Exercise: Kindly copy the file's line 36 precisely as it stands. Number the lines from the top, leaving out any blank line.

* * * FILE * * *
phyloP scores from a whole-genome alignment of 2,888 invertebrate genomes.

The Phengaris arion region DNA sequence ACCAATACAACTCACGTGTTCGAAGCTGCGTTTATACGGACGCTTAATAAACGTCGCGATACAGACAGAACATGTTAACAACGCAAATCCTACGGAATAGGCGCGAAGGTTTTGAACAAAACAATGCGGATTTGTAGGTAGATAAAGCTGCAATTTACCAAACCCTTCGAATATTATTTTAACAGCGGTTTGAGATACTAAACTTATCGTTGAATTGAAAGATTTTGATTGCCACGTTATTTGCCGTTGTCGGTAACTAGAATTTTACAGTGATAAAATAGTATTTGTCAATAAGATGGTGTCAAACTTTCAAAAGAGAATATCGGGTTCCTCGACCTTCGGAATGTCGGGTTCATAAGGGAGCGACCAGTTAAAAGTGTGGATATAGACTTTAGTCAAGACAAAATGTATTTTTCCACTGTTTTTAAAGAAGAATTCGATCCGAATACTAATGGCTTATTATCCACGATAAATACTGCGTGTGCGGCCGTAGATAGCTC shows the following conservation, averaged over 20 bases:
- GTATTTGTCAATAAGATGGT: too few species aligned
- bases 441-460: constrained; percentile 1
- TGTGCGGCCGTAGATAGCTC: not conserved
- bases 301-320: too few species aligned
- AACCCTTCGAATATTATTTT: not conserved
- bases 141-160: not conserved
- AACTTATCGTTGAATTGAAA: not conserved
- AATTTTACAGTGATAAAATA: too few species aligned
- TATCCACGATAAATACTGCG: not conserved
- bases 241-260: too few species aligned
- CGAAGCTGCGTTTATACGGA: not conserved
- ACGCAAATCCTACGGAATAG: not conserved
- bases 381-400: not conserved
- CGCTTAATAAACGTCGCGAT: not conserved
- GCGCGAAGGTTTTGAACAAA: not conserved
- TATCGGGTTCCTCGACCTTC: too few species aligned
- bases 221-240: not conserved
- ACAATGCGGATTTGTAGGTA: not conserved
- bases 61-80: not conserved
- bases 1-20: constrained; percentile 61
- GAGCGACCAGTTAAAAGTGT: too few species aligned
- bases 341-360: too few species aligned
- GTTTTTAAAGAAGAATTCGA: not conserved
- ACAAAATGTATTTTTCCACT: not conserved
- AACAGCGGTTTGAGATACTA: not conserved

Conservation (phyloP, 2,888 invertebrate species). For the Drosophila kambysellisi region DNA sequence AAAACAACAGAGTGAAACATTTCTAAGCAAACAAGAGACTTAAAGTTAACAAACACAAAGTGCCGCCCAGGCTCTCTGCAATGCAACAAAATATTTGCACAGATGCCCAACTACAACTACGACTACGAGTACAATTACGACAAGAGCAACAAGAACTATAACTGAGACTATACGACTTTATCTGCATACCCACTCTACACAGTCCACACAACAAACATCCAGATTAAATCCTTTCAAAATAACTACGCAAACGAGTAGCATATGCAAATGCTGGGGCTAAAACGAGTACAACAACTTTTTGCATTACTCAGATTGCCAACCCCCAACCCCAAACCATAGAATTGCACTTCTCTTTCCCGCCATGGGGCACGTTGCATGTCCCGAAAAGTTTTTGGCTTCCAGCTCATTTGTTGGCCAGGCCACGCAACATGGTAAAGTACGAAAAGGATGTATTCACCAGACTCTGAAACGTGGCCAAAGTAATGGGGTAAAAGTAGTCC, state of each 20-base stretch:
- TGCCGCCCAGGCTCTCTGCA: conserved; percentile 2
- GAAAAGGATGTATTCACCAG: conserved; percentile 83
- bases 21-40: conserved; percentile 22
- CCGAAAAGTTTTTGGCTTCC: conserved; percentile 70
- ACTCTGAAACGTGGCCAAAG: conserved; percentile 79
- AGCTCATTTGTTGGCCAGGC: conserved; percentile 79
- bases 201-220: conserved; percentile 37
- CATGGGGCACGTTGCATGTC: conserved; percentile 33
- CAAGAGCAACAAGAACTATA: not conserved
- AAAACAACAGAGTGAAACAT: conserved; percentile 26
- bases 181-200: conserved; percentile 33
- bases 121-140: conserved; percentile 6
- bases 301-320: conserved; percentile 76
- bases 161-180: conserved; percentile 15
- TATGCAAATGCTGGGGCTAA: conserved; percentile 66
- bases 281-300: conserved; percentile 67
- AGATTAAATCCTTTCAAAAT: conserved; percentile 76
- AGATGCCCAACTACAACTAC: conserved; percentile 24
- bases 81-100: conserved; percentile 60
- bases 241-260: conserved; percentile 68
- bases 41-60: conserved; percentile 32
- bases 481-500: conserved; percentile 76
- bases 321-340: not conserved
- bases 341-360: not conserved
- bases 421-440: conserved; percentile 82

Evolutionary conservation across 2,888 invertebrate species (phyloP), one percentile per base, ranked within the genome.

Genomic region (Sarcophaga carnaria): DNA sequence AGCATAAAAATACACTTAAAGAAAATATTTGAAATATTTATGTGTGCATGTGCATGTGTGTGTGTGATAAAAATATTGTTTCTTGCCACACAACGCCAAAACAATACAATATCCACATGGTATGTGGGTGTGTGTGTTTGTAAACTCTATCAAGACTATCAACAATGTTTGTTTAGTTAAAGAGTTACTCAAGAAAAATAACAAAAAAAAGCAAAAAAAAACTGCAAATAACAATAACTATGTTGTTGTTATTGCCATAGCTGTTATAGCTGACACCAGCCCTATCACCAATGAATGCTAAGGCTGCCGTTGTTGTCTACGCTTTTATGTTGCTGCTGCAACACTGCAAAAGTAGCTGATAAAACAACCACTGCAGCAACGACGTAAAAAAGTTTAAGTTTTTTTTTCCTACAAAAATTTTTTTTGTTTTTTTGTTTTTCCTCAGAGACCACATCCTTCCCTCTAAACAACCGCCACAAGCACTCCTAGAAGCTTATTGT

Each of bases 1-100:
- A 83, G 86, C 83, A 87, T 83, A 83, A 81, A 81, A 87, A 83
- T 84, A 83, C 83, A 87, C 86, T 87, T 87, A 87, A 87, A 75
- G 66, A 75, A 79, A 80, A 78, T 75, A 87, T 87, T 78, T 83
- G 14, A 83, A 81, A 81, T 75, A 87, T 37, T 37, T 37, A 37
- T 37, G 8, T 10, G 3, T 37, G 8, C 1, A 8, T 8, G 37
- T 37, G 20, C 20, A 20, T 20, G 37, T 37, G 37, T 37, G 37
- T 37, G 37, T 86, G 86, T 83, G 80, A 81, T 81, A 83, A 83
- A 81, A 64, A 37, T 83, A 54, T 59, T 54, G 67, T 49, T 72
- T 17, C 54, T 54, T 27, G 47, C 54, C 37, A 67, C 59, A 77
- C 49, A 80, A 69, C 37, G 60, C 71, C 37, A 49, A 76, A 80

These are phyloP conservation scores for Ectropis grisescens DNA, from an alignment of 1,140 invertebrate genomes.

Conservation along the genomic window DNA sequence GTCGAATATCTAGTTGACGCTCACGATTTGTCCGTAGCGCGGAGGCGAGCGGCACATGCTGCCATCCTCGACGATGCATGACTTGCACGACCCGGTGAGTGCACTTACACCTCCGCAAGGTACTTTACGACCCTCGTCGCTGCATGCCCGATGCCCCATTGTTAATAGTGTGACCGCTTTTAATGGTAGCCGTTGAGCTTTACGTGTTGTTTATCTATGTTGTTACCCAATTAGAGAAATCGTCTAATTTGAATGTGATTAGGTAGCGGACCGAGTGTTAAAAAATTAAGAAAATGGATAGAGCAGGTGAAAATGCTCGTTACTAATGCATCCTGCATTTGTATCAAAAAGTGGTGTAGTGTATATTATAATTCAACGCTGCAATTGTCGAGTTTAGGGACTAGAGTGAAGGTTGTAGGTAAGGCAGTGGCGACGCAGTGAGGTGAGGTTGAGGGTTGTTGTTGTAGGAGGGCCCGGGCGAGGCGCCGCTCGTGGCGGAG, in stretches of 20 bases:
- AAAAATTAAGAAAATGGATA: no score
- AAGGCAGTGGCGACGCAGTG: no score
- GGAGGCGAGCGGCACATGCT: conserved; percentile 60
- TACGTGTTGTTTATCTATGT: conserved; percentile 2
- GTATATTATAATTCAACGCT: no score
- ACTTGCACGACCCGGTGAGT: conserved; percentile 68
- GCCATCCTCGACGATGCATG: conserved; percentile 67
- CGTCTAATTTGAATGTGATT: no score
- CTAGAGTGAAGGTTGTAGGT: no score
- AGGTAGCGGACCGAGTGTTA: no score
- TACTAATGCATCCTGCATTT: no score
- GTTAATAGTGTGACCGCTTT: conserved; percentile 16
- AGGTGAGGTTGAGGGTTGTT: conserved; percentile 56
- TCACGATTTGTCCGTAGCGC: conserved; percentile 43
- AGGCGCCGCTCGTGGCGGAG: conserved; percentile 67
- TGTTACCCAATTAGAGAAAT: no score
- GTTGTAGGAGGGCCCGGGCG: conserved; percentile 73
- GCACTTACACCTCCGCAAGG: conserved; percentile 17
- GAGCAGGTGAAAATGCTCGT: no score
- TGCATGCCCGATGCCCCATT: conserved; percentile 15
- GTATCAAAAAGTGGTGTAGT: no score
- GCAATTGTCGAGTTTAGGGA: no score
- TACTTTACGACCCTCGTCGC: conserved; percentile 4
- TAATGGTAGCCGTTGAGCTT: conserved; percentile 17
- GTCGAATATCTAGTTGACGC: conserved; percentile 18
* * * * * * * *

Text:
- CATGGGGCACGTTGCATGTC: conserved; percentile 33